Nestled within side streets and dotting the city's main thoroughfares, some of the most impressive cultural attractions in Chicago are just a step or two off the beaten path. Here are 5 of the lesser-known attractions in Chicago to uncover:
1. ORIENTAL INSTITUTE MUSEUM
Imagine coming face-to-face with a 17-foot-tall statue of the infamous King Tut, being so close you can see the subtle pleats in his kilt. Or, picture gazing upon a set of shattered Persian plates from royal tables, broken when Alexander the Great destroyed Persepolis. Or, visualize walking right up to a gigantic stone bull head, knowing that it was the same one used to guard kings at Persepolis in 500 B.C. It's all at the Oriental Institute Museum.
2. PRITZKER MILITARY LIBRARY
Don't let the name fool you – there are more than just books at Pritzker Military Library. More than 35,000 books, posters, photographs, videos and artifacts ranging from military medals to swords tell the revealing story of American history through the eyes of the citizen soldier.
Take a 30-45 min. tour on Tuesdays, Wednesdays and Saturdays, or wander collections ranging from training comics from WWII and Korea to medical research files on topics like early ambulances and Civil War nurses.
3. CLARKE HOUSE MUSEUM
What was life like for the typical Chicago family during the city's formative years, just before the Civil War? You can find out at the Clarke House Museum, built in 1836 and widely considered Chicago's oldest home.
This Greek Revival-style structure has survived fires, financial hardships, severe floods, changes of ownership, updates to its exterior, a stint as a church office and even two moves, the last of which brought it to its current home on Indiana Avenue. Today, visitors can walk through the twice-restored Clarke House Museum and marvel at the original design, historic furnishings, vibrant décor and overall resilience of this memorable property.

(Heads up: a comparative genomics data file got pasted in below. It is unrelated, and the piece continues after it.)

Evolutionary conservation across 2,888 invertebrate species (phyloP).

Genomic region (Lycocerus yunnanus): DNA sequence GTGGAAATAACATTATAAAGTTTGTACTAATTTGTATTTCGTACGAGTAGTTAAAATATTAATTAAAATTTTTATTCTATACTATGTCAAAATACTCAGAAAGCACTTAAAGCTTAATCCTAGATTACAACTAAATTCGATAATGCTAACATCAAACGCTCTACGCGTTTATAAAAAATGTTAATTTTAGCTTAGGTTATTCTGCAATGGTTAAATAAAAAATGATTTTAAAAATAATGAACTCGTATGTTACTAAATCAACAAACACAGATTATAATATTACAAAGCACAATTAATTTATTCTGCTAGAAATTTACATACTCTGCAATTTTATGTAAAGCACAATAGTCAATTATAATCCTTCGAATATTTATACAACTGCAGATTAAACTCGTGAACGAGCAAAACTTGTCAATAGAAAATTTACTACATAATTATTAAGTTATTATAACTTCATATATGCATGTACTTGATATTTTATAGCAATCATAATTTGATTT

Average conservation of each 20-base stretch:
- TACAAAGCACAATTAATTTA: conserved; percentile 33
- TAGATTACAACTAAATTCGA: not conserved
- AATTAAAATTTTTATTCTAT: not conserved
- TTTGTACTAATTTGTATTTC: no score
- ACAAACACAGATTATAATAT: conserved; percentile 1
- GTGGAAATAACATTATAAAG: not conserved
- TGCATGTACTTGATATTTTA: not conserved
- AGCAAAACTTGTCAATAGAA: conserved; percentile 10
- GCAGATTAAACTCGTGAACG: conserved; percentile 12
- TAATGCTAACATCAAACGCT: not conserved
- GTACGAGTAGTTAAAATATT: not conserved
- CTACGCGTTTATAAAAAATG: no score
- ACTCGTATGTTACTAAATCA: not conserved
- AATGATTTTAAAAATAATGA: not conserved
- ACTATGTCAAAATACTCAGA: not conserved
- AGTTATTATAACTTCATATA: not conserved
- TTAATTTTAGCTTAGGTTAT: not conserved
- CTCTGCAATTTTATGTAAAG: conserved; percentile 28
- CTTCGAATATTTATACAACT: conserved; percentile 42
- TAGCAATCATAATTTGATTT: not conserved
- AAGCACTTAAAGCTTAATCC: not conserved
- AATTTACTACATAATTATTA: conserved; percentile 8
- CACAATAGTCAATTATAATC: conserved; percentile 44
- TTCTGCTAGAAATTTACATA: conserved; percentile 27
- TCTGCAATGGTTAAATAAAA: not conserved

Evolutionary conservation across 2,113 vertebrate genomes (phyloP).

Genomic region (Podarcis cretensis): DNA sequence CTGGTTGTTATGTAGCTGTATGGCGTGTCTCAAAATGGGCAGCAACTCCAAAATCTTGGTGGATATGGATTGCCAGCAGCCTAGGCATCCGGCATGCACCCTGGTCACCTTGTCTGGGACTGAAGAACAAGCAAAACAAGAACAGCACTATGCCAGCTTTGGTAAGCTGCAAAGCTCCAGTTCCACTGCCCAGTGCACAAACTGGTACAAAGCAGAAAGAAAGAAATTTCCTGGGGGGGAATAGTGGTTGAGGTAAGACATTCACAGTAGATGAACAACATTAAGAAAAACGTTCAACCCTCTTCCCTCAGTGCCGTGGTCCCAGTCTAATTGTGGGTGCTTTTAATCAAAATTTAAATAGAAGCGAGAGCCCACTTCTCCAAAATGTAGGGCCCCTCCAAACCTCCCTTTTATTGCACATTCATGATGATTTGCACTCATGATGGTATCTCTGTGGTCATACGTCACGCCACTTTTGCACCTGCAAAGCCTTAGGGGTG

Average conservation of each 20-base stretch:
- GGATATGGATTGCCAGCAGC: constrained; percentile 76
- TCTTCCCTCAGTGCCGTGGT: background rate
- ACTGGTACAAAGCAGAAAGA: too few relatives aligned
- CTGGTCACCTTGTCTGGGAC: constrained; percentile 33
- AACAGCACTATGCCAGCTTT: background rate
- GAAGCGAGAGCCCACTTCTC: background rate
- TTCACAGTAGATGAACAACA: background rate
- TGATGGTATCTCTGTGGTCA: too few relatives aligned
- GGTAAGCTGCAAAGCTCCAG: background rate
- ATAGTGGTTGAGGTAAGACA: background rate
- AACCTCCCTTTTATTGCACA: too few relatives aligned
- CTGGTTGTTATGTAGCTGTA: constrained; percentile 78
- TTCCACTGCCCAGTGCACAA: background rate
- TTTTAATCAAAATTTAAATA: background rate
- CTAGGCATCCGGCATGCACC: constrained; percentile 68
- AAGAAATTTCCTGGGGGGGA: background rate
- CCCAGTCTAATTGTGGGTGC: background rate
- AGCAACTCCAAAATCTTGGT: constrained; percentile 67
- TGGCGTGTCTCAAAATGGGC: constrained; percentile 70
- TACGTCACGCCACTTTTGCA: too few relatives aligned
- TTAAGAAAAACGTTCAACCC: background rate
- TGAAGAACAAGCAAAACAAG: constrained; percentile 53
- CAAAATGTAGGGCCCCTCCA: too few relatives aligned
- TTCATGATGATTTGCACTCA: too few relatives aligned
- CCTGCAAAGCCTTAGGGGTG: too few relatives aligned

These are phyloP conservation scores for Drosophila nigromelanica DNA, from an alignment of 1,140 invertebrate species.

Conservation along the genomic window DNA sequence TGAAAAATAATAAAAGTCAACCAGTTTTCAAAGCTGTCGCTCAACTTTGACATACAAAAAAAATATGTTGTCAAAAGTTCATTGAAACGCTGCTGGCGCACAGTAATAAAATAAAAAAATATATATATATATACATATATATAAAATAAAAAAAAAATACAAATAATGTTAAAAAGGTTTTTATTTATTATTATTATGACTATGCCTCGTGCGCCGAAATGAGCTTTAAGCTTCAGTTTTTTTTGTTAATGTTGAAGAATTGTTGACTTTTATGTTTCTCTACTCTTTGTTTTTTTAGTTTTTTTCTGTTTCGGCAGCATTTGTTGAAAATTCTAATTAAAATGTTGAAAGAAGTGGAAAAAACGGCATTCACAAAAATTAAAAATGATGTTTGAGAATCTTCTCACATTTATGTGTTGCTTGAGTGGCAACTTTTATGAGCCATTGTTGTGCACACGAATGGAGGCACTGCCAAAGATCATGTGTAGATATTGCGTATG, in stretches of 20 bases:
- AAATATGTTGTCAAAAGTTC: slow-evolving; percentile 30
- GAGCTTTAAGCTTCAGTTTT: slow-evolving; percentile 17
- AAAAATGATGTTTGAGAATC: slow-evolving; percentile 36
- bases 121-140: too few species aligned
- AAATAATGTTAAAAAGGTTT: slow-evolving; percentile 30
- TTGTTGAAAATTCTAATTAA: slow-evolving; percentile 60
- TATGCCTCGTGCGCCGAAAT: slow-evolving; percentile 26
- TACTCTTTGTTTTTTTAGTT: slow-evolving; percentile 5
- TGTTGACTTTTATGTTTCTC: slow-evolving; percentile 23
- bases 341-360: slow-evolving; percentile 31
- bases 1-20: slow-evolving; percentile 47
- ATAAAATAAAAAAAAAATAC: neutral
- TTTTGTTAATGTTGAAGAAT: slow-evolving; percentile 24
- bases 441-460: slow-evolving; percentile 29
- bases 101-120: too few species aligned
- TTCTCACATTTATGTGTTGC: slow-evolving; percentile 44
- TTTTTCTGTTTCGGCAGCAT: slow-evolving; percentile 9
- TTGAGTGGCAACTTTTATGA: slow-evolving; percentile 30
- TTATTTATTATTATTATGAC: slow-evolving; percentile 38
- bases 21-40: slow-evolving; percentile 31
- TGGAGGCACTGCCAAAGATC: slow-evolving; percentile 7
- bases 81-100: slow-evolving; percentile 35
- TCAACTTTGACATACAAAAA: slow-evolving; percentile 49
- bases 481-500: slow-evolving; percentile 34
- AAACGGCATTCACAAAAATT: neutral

4. MCCORMICK BRIDGEHOUSE & CHICAGO RIVER MUSEUM
Did you know Chicago has the most movable bridges of any city in the world? Tucked beneath busy Michigan Avenue on the lower riverwalk level, McCormick Bridgehouse & Chicago River Museum is your ticket to discovering the inner workings of the city's most famous movable bridge.
Chicago was founded as a busy water route and movable bridges were necessary to handle the land and water traffic on the bustling Chicago River. The parade of bridgehouses that spans the waterway now come in all architectural styles and this museum (open for the season each May to October) is located right inside one of the historic landmarks. Travel up it's five stories for 360-degree views out the porthole windows — a perspective you can't get anywhere else — and step inside the working gear room, where on bridge lift days you can see the engineering marvel at its finest.
5. GLESSNER HOUSE MUSEUM
The year is 1887. Chicago's elite Prairie Avenue – "that holy of holies where only the elect do dwell," said the Chicago Evening Journal in the late 19th century – has just seen the completion of a 17,000-square-foot modern day castle. The residence, designed by architect H. H. Richardson for wealthy Chicagoan John Glessner, shattered the designs typical of the period and created a structure unlike anything ever seen.
Inside the fortress-like stone walls of the Glessner House Museum, you can still see the original sun-lit courtyard, 11 fireplaces, 14 staircases and several levels of cozy hospitality. For 50 years, Glessner and his family lived in the home, and now you can travel back in time to see the residence firsthand.